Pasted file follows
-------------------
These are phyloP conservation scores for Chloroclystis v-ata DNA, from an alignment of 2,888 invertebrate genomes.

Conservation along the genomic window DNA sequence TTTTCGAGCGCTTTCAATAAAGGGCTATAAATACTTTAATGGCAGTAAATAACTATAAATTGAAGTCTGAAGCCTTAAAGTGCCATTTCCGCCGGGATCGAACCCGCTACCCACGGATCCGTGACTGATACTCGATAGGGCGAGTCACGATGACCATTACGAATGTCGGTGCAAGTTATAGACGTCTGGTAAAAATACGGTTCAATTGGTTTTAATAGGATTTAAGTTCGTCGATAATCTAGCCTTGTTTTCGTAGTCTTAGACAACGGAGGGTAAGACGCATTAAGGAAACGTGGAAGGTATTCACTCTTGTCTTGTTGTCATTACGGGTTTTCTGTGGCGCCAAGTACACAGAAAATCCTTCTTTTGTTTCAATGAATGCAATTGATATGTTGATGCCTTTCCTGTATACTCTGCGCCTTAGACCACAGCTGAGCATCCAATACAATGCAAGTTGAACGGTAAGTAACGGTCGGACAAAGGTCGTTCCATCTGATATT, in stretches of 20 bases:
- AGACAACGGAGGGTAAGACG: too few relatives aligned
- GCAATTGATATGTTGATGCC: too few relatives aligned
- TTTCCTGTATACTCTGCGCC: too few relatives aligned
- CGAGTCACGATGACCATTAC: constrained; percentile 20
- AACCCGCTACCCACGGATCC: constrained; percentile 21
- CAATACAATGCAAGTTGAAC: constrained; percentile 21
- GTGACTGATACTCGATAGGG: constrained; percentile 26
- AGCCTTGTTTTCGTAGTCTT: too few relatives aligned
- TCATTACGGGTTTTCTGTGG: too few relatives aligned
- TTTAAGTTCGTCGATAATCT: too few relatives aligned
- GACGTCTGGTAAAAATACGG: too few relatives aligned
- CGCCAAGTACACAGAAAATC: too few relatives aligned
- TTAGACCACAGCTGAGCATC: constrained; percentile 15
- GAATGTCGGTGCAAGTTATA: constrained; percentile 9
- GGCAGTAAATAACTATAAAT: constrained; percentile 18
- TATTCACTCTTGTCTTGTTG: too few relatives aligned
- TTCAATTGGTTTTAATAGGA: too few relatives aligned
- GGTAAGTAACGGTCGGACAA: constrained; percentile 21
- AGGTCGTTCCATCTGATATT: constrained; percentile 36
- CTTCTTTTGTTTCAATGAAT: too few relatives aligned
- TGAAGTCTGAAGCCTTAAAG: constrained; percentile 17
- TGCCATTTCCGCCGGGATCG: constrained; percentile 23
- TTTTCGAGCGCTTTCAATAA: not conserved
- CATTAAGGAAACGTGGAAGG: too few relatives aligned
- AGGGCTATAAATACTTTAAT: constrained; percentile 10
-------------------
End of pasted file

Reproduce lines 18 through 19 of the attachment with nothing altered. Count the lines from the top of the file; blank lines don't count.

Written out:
- TATTCACTCTTGTCTTGTTG: too few relatives aligned
- TTCAATTGGTTTTAATAGGA: too few relatives aligned